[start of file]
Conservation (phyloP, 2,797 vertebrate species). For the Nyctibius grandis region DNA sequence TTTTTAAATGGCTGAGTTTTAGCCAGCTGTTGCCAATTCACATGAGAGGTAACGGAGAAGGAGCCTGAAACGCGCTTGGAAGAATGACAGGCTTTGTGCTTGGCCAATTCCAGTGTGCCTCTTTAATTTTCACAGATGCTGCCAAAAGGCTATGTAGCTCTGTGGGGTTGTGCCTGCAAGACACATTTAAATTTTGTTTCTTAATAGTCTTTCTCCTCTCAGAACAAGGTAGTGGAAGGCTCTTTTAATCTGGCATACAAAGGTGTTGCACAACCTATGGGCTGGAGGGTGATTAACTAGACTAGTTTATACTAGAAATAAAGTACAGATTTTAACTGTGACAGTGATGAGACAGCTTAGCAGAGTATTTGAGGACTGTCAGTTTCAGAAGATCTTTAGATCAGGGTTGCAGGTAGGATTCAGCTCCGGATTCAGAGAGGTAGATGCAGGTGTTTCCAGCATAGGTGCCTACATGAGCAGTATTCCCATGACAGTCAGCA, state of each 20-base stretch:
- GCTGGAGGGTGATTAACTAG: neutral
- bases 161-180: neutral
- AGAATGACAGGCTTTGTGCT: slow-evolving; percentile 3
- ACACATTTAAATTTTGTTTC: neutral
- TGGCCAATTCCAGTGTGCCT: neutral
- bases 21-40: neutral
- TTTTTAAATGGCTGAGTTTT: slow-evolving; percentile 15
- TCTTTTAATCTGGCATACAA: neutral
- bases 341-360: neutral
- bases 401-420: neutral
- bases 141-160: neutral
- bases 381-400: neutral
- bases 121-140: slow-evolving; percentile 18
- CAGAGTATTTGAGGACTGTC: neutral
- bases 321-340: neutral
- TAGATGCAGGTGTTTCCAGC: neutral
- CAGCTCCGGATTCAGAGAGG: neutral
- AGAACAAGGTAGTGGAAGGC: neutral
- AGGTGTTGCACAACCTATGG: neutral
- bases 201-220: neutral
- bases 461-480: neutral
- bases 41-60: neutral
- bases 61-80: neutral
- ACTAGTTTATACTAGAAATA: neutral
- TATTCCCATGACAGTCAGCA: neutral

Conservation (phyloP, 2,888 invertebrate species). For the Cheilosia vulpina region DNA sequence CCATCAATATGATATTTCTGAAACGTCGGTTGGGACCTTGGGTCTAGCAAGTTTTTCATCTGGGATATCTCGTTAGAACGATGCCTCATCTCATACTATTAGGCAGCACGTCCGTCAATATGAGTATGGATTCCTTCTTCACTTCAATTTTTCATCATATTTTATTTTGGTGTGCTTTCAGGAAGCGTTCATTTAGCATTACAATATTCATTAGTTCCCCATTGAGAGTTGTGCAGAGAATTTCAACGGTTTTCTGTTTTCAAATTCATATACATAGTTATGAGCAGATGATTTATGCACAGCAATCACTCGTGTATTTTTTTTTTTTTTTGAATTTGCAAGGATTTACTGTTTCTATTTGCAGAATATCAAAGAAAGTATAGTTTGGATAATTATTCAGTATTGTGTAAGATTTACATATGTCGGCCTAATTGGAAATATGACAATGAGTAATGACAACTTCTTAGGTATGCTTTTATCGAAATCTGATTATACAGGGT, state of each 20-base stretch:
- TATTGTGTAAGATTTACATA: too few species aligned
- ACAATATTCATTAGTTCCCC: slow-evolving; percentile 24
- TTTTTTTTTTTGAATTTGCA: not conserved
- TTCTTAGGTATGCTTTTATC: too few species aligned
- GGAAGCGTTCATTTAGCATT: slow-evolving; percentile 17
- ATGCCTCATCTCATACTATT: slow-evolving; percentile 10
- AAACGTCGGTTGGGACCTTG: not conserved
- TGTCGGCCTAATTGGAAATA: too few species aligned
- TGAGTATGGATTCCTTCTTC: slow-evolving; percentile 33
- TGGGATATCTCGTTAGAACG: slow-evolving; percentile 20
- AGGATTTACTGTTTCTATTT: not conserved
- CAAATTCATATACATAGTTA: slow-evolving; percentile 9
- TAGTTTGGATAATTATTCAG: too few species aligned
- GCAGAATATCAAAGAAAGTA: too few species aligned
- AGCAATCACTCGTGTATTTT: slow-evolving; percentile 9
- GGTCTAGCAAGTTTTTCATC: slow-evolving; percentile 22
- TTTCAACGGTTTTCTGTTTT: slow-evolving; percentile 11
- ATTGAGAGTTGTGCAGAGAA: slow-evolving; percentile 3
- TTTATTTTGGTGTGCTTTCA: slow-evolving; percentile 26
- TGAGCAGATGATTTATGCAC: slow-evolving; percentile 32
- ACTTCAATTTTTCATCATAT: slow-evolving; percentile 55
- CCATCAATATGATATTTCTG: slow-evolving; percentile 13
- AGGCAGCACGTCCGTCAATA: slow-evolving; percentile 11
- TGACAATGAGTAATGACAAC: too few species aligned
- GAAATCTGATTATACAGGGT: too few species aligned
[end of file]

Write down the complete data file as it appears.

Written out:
Conservation (phyloP, 2,797 vertebrate species). For the Nyctibius grandis region DNA sequence TTTTTAAATGGCTGAGTTTTAGCCAGCTGTTGCCAATTCACATGAGAGGTAACGGAGAAGGAGCCTGAAACGCGCTTGGAAGAATGACAGGCTTTGTGCTTGGCCAATTCCAGTGTGCCTCTTTAATTTTCACAGATGCTGCCAAAAGGCTATGTAGCTCTGTGGGGTTGTGCCTGCAAGACACATTTAAATTTTGTTTCTTAATAGTCTTTCTCCTCTCAGAACAAGGTAGTGGAAGGCTCTTTTAATCTGGCATACAAAGGTGTTGCACAACCTATGGGCTGGAGGGTGATTAACTAGACTAGTTTATACTAGAAATAAAGTACAGATTTTAACTGTGACAGTGATGAGACAGCTTAGCAGAGTATTTGAGGACTGTCAGTTTCAGAAGATCTTTAGATCAGGGTTGCAGGTAGGATTCAGCTCCGGATTCAGAGAGGTAGATGCAGGTGTTTCCAGCATAGGTGCCTACATGAGCAGTATTCCCATGACAGTCAGCA, state of each 20-base stretch:
- GCTGGAGGGTGATTAACTAG: neutral
- bases 161-180: neutral
- AGAATGACAGGCTTTGTGCT: slow-evolving; percentile 3
- ACACATTTAAATTTTGTTTC: neutral
- TGGCCAATTCCAGTGTGCCT: neutral
- bases 21-40: neutral
- TTTTTAAATGGCTGAGTTTT: slow-evolving; percentile 15
- TCTTTTAATCTGGCATACAA: neutral
- bases 341-360: neutral
- bases 401-420: neutral
- bases 141-160: neutral
- bases 381-400: neutral
- bases 121-140: slow-evolving; percentile 18
- CAGAGTATTTGAGGACTGTC: neutral
- bases 321-340: neutral
- TAGATGCAGGTGTTTCCAGC: neutral
- CAGCTCCGGATTCAGAGAGG: neutral
- AGAACAAGGTAGTGGAAGGC: neutral
- AGGTGTTGCACAACCTATGG: neutral
- bases 201-220: neutral
- bases 461-480: neutral
- bases 41-60: neutral
- bases 61-80: neutral
- ACTAGTTTATACTAGAAATA: neutral
- TATTCCCATGACAGTCAGCA: neutral

Conservation (phyloP, 2,888 invertebrate species). For the Cheilosia vulpina region DNA sequence CCATCAATATGATATTTCTGAAACGTCGGTTGGGACCTTGGGTCTAGCAAGTTTTTCATCTGGGATATCTCGTTAGAACGATGCCTCATCTCATACTATTAGGCAGCACGTCCGTCAATATGAGTATGGATTCCTTCTTCACTTCAATTTTTCATCATATTTTATTTTGGTGTGCTTTCAGGAAGCGTTCATTTAGCATTACAATATTCATTAGTTCCCCATTGAGAGTTGTGCAGAGAATTTCAACGGTTTTCTGTTTTCAAATTCATATACATAGTTATGAGCAGATGATTTATGCACAGCAATCACTCGTGTATTTTTTTTTTTTTTTGAATTTGCAAGGATTTACTGTTTCTATTTGCAGAATATCAAAGAAAGTATAGTTTGGATAATTATTCAGTATTGTGTAAGATTTACATATGTCGGCCTAATTGGAAATATGACAATGAGTAATGACAACTTCTTAGGTATGCTTTTATCGAAATCTGATTATACAGGGT, state of each 20-base stretch:
- TATTGTGTAAGATTTACATA: too few species aligned
- ACAATATTCATTAGTTCCCC: slow-evolving; percentile 24
- TTTTTTTTTTTGAATTTGCA: not conserved
- TTCTTAGGTATGCTTTTATC: too few species aligned
- GGAAGCGTTCATTTAGCATT: slow-evolving; percentile 17
- ATGCCTCATCTCATACTATT: slow-evolving; percentile 10
- AAACGTCGGTTGGGACCTTG: not conserved
- TGTCGGCCTAATTGGAAATA: too few species aligned
- TGAGTATGGATTCCTTCTTC: slow-evolving; percentile 33
- TGGGATATCTCGTTAGAACG: slow-evolving; percentile 20
- AGGATTTACTGTTTCTATTT: not conserved
- CAAATTCATATACATAGTTA: slow-evolving; percentile 9
- TAGTTTGGATAATTATTCAG: too few species aligned
- GCAGAATATCAAAGAAAGTA: too few species aligned
- AGCAATCACTCGTGTATTTT: slow-evolving; percentile 9
- GGTCTAGCAAGTTTTTCATC: slow-evolving; percentile 22
- TTTCAACGGTTTTCTGTTTT: slow-evolving; percentile 11
- ATTGAGAGTTGTGCAGAGAA: slow-evolving; percentile 3
- TTTATTTTGGTGTGCTTTCA: slow-evolving; percentile 26
- TGAGCAGATGATTTATGCAC: slow-evolving; percentile 32
- ACTTCAATTTTTCATCATAT: slow-evolving; percentile 55
- CCATCAATATGATATTTCTG: slow-evolving; percentile 13
- AGGCAGCACGTCCGTCAATA: slow-evolving; percentile 11
- TGACAATGAGTAATGACAAC: too few species aligned
- GAAATCTGATTATACAGGGT: too few species aligned